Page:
Like it or not, Prometheus has landed smack dab in canon country within the Aliens and Predator mythos and Dark Horse is releasing a trio of new series to celebrate.
In Aliens: Fire and Stone, acclaimed sci-fi author Chris Roberson wants to take us back to the old school; you know, the whole “silly humans way out of their depth as they face acid-bleeding, endoparasitoid, nightmare-inducing extraterrestrials” horror ambiance of the original Alien film.
I think this series and I are gonna get along just fine. Is it good?
Aliens: Fire and Stone #1 (Dark Horse Comics)
If you aren’t a shameless Aliens/Predator dork like myself, the biggest deal with Fire and Stone, besides the addition of Prometheus estate to the fold, is that the story focuses on a group of people from LV-426, AKA the planet where Ellen Ripley (Sigourney Weaver) and crew first encountered the Alien eggs in the original Alien film. (Also where she and a bunch of Space Marines return to clean up in the sequel.)
The only surviving soul of LV-426 (now called Acheron and home to a terraforming colony called Hadley’s Hope) that we got to see in the Aliens film was a little girl named Newt.
I won’t lie: I f-----g hated Newt as a prepubescent. She was whiny, annoying and most heinous of all: she bit Michael Biehn’s hand with her little rat teeth. (He played my favorite character, dammit.) Ironically, I’ve grown to appreciate the character with age because she’s an excellent foil to the rest of the primarily machismo-laden crew and she’s absolutely necessary in terms of characterization and humanization. (Admit it, you’d be hit right in the feels if she were your daughter or sister.)
That’s why Aliens: Fire and Stone has some promise right from the get-go; what fan of the series hasn’t wondered what the people who lived on that ill-fated colony were like?
That’s where terraforming engineer Derrick Russell and his comrades come in. He and some others Hadley’s Hopesians manage to peace the hell out of an Alien-infested Acheron aboard a mining ship called the Onager.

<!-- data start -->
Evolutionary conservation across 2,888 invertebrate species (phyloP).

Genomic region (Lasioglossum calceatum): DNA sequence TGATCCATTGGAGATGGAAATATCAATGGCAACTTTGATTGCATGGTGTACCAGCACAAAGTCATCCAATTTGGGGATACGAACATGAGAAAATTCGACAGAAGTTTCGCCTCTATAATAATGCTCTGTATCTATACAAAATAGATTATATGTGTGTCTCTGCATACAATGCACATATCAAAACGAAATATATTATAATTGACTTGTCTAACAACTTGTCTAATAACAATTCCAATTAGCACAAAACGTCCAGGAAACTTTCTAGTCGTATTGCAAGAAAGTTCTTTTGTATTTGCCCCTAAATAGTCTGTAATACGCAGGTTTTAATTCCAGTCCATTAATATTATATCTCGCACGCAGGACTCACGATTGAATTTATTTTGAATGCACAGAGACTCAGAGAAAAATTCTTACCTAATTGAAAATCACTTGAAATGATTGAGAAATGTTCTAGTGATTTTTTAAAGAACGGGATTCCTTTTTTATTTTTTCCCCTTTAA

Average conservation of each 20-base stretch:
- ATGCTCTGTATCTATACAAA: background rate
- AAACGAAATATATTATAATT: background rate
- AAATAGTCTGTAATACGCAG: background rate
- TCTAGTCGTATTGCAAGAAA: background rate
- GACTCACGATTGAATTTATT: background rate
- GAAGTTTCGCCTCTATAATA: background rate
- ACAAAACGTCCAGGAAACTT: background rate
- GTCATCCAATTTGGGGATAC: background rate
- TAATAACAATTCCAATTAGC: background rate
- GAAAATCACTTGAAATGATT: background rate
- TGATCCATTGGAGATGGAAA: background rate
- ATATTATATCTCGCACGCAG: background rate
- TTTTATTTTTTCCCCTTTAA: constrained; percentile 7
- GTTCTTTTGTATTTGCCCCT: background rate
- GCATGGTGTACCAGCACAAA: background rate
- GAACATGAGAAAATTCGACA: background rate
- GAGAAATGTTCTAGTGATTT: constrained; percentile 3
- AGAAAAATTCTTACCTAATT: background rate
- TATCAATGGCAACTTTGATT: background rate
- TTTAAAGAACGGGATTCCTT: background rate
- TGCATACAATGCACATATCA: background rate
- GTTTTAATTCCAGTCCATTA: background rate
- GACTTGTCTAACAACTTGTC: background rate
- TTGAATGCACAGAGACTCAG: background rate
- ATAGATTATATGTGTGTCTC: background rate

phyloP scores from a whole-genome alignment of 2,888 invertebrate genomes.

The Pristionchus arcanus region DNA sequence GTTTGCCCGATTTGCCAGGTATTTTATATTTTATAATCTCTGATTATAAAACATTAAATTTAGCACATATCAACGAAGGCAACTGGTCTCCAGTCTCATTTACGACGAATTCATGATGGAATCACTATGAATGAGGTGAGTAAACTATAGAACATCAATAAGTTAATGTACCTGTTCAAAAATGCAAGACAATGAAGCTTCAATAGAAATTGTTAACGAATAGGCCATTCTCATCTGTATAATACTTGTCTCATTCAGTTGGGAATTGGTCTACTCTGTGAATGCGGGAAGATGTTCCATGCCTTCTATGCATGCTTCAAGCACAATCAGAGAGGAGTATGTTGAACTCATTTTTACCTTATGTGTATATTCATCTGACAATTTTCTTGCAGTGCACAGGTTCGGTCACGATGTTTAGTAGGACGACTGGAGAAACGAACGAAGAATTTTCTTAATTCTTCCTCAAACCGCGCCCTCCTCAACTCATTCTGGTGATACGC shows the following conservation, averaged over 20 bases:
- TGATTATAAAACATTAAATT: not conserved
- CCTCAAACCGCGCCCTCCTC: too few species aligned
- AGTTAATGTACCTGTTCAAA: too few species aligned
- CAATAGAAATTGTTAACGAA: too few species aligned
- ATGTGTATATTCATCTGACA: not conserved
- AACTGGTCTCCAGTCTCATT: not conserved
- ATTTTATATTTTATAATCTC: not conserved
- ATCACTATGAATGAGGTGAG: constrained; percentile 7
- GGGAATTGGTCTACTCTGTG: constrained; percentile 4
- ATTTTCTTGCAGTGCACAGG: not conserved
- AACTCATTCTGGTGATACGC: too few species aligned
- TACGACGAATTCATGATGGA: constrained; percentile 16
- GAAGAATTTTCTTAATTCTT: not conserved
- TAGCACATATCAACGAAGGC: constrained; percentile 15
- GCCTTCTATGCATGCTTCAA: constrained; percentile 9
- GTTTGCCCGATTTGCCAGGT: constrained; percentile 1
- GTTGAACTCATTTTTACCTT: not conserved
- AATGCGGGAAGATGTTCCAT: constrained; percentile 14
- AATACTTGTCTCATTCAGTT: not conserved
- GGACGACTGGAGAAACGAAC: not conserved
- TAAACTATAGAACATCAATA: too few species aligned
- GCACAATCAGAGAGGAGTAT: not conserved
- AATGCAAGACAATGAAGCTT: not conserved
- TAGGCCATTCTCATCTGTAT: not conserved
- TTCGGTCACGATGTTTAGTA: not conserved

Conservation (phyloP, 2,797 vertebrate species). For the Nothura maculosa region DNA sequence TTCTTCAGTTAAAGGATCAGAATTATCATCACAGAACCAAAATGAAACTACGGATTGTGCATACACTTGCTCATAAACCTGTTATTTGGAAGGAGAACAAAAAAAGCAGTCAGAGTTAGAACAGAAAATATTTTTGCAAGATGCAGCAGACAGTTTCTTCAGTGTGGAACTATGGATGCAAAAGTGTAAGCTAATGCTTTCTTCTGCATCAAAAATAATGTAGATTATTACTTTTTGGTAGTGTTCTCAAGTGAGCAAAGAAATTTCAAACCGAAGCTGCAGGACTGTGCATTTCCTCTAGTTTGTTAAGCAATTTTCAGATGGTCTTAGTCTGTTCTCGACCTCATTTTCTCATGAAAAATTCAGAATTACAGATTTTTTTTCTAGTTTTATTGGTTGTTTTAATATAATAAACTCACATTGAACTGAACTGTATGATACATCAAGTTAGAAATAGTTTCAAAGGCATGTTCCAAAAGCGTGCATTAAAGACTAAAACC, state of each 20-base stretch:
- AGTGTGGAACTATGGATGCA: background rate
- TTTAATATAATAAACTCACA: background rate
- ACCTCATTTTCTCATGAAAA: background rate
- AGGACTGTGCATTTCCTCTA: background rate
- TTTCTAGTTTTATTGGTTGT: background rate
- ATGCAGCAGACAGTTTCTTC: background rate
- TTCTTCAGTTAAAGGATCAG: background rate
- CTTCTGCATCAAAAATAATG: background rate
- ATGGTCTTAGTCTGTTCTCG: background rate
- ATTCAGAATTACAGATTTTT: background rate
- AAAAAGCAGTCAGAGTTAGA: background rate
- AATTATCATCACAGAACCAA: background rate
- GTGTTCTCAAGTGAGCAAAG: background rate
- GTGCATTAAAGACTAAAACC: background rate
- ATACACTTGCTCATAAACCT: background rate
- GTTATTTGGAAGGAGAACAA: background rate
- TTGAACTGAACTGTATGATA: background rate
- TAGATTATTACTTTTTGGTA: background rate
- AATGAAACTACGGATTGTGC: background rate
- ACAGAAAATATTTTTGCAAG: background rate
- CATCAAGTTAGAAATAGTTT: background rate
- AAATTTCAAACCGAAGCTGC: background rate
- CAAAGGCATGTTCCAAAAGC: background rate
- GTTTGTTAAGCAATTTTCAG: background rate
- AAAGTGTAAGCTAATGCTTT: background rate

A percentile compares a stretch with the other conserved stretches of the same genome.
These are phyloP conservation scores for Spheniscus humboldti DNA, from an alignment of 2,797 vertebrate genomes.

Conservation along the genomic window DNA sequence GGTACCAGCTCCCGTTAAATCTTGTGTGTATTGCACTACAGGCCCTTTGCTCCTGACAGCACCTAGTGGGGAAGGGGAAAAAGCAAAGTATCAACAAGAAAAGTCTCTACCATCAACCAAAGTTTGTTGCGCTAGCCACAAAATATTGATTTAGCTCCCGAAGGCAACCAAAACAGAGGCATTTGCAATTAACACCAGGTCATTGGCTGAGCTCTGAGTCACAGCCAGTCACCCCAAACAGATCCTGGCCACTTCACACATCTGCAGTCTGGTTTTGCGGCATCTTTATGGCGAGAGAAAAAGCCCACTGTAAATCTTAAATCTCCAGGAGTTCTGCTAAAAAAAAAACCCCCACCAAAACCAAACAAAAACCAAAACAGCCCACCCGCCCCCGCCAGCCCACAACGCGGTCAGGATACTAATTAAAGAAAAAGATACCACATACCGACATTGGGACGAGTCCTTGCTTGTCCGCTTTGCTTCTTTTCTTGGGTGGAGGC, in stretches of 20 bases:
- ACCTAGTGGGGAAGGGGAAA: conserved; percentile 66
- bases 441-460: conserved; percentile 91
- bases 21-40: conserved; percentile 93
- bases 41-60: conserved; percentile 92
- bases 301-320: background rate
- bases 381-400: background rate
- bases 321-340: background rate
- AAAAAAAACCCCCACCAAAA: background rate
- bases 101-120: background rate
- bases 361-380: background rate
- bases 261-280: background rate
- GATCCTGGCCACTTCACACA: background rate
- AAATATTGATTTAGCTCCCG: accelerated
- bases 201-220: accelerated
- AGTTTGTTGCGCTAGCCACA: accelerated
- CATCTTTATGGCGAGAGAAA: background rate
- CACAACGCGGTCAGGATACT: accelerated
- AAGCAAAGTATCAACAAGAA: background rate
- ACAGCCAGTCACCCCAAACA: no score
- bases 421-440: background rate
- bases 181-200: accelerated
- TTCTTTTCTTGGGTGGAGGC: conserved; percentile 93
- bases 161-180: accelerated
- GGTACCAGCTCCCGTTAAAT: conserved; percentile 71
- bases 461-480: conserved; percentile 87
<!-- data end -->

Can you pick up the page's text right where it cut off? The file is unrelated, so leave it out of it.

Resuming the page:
They crash land on a nearby orbiting moon and soon discover that they weren’t the only species to survive the trip.
Is It Good?
The debut issue of Aliens: Fire and Stone went by fast. Almost too fast. On the plus side, it was a pretty succinct little read that held my attention from start to finish. And it looks like we’re going to get to see some Human vs. Alien action in an open, arboreal setting instead of a dark, dank spaceship corridor like we’ve seen so many times before.
On the other hand, we still know next to nothing about our protagonists except for the fact that they ran faster from the Aliens than their dead friends did. But I know that we will soon.
Patric Reynolds does a good job on art. His characters are distinctive and detailed, his Aliens are as creepy-ass looking as you’d expect and the kill sequences are grisly. Unfortunately, he’s not given much to work with in this issue, so there’s just not a whole lot to see. Dude drew this teaser image for the series at the New York Comic Con, though:
And that s--t’s tight. So no doubt there’s plenty more enrapturing visuals of that ilk to come.
I wish we could’ve seen a little more to differentiate this first issue from countless other Alien narratives, but I’ve got hope that Roberson is holding some aces up his sleeve. And this guy’ll be there to check it out.